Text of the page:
In late April, the Board of Governors of the Federal Reserve System approved a notice of proposed rulemaking that would revise the Federal Reserve’s “control” rules under the Bank Holding Company Act of 1956 (Regulation Y). These rules that establish the “Change in Control” notice and prior approval requirement for shareholders that own or control “10%” or more of the voting shares of a bank holding company. In the past, the Federal Reserve has published very few of its control rules, with most control determinations made on a “case by case” basis. This proposed rulemaking is “intended to provide substantial additional transparency on the types of relationship that the [Federal Reserve] Board would view as supporting a determination that one company controls another company” by codifying in a formal regulation (and in some cases modifying) the Federal Reserve’s presumptions of control.
The Federal Reserve’s long standing practice has been to consider the question of whether control exists for purposes of Regulation Y to be a factual question. Over time, a set of standards and facts have emerged that the Federal Reserves says are generally indicative of control. This new proposed rule would amend the existing regulation to implement a tiered framework based on shared ownership of any class of voting securities and could “significantly expand” the situations where “control” will be presumed. In the proposed rule, the Federal Reserve has sought input on nearly 60 questions. The rule is open for comment for 60 days. It goes without saying that this new rule will impact banks and banking organizations of all sizes.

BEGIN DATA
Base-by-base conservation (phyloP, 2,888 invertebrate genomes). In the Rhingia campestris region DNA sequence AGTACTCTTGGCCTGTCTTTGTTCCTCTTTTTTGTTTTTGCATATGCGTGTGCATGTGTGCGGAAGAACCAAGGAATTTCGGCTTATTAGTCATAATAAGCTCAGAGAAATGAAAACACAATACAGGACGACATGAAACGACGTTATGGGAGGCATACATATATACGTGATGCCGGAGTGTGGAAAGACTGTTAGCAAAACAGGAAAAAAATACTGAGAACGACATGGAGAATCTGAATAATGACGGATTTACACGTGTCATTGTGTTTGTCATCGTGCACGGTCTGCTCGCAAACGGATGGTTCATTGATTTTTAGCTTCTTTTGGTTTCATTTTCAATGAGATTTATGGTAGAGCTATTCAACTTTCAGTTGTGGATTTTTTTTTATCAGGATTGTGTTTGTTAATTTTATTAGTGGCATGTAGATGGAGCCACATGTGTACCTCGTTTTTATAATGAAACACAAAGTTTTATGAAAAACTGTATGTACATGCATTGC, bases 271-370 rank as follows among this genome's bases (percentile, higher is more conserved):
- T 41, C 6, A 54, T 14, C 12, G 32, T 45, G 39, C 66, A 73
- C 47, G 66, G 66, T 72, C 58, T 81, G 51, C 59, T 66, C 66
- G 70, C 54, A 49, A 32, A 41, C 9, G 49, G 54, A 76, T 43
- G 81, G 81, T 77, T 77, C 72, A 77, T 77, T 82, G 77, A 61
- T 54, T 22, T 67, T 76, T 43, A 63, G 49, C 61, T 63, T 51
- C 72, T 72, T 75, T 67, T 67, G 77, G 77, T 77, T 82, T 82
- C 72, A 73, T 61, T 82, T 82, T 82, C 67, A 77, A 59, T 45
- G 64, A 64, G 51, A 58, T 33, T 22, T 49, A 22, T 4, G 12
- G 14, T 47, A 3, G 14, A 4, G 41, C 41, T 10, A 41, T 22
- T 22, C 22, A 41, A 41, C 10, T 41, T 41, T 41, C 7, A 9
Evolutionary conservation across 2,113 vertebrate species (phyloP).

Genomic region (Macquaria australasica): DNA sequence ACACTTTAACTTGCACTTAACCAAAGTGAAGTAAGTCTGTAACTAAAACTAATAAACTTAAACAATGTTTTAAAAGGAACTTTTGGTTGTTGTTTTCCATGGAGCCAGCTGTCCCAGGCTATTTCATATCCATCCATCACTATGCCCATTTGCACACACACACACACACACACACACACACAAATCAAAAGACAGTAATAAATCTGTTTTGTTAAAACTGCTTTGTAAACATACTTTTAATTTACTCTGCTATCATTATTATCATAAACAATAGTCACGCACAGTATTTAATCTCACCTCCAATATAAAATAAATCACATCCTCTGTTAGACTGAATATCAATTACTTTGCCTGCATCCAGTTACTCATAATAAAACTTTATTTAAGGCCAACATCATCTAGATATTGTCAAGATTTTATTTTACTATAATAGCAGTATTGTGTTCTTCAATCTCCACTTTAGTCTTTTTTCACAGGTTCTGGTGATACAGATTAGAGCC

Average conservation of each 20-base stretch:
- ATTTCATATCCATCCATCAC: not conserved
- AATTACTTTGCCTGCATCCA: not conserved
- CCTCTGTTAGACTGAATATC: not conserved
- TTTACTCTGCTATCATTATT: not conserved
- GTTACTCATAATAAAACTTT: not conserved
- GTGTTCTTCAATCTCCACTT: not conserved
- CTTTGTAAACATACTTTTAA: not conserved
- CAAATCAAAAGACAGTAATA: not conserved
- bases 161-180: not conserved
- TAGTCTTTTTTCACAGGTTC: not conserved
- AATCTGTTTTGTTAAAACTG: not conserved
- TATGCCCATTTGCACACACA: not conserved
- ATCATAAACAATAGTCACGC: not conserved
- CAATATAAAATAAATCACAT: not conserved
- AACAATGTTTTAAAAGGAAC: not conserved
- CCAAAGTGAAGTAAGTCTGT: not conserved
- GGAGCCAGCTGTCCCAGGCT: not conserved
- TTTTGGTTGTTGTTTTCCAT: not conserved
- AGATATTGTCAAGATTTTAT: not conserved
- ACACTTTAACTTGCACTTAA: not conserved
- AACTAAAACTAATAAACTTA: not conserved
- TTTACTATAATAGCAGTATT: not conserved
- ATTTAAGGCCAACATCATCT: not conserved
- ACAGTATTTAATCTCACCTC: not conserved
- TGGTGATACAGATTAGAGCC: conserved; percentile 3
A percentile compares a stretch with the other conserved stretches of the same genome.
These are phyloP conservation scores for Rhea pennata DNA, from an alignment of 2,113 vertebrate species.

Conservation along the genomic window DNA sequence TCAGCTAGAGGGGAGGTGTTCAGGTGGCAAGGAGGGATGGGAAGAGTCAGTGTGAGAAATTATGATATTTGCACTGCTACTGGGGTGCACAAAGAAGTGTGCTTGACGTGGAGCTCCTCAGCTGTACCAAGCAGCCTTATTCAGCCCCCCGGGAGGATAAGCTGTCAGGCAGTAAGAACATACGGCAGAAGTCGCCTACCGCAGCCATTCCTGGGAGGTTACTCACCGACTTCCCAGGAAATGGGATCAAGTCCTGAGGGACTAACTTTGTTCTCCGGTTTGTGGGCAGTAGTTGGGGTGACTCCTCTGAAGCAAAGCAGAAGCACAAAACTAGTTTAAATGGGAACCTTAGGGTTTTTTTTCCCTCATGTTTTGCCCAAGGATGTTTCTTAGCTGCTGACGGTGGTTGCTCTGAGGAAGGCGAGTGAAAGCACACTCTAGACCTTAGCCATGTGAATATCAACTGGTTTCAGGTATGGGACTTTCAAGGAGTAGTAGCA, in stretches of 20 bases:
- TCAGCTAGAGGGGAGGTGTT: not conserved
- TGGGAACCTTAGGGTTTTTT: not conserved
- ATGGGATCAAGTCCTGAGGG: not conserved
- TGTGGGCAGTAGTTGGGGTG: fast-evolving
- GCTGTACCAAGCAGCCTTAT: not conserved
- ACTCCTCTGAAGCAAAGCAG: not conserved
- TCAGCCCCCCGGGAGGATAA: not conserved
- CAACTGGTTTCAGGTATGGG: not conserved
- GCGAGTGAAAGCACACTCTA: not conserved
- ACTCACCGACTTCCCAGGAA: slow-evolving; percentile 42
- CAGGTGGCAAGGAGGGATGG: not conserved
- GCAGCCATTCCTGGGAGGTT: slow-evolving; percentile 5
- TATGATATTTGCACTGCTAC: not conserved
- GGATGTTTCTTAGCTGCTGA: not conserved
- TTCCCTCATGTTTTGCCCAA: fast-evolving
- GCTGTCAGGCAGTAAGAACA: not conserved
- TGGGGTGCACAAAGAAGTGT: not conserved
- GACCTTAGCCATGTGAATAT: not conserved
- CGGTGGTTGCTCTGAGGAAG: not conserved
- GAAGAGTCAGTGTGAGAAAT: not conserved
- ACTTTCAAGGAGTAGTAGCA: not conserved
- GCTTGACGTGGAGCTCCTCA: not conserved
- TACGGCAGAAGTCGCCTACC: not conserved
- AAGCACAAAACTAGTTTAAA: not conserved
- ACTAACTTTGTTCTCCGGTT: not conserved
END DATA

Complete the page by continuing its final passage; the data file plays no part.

Jenny McCain is co-chair of Maynard Cooper’s Banking Group. With more than 17 years of experience, Jenny is recognized by The Best Lawyers in America for Banking Law and by Chambers USA: America’s Leading Lawyers for Business for Bank Regulatory expertise.